My earliest years were spent in wartime China, moving, constantly moving, and sometimes fleeing with only what we could carry. I can still hear the clatter of hooves on the cobblestones of our courtyard, the mounted soldiers shouting, guns going off, grenades being thrown, the sound of shots everywhere. My first word in Chinese was “Sha!” (Chinese for kill) mimicking the Kuomintang soldiers running by the wall of our compound. My mother was alarmed, unable to project the lasting effects or protect her young children from witnessing daily scenes of violence.
We took off one day, like any other day in our rickshaw, my older brother Tracy and me: he in his little visor hat with padded earflaps, and me, in my quilted jacket and pants, dark blue with a faint whitish flower pattern, to go to school. My teacher, Miss Shu, greeted me at the door. It was a sunny day, though crisp and cold like most Nanking winters. We sang a greeting and counted each child. From playing with our neighbor Jung Chan, I had become quite the Chinese chatterbox. “Let the brush do the painting,” said Miss Shu, as she watched my frustration with trying to make my picture look just so.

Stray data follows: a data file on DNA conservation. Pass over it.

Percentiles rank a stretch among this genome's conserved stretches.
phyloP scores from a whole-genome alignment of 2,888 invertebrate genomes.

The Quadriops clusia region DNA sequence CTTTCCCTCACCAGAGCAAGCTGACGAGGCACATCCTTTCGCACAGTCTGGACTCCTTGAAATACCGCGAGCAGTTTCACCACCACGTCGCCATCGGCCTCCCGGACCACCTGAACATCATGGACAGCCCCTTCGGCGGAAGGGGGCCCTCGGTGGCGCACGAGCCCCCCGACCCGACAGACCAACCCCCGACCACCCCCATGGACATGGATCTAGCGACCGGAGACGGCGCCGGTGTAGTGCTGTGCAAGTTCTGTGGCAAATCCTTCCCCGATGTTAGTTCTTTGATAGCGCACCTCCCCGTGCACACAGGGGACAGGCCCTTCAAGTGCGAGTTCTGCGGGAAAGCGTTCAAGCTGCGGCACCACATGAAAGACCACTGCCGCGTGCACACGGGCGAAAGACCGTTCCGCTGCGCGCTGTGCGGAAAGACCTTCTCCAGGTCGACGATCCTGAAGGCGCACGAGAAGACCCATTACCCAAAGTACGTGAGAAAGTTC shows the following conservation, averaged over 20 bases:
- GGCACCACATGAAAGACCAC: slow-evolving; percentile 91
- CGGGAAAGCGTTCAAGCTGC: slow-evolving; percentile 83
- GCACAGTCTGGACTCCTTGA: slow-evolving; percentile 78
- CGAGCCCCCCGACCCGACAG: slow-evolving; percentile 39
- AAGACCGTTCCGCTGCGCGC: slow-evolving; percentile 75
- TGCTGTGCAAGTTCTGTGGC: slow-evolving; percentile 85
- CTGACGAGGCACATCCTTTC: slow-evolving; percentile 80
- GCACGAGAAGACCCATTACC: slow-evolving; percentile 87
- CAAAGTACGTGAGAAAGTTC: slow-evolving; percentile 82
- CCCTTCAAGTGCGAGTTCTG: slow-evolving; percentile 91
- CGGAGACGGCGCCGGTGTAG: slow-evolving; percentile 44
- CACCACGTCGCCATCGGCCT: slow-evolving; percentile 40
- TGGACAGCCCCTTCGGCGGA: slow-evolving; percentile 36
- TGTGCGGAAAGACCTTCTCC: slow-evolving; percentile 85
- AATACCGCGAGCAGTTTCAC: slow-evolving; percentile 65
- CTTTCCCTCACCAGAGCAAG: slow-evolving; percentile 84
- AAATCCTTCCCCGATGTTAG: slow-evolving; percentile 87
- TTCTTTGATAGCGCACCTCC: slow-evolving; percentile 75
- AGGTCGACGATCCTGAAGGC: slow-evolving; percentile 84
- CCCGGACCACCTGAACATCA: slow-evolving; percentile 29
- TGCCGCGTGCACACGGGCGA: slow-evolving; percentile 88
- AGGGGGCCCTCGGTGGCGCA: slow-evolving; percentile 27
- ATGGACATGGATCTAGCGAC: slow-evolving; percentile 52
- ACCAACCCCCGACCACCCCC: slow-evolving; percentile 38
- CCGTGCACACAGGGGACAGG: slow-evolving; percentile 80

I was in the middle of letting my brush do whatever it wanted when my father was suddenly standing there. He felt taller than his lean six-foot-three-inch frame. “Come,” he said, “we need to go.”
“No,” I cried, “I am not finished painting; I don’t want to go.”
He scooped me up and carried me out to the open jeep where my brother was already sitting. As he got behind the wheel, a plane flew overhead. I heard a loud explosion just beyond my school. Stones and dust scattered. My father drove fast and my body froze, not knowing if I should duck as another plane that was dropping bombs flew overhead. My whole body was rigid with fear, though it was such a familiar feeling that it felt like I was wrapped in a self-created rigid shell, impenetrable, but one that didn’t allow much freedom of movement. More bombs fell, but farther away, and my father raced on. We were suddenly at the gate of our compound. Our cook whisked me inside, scooping me up and carrying me into the house.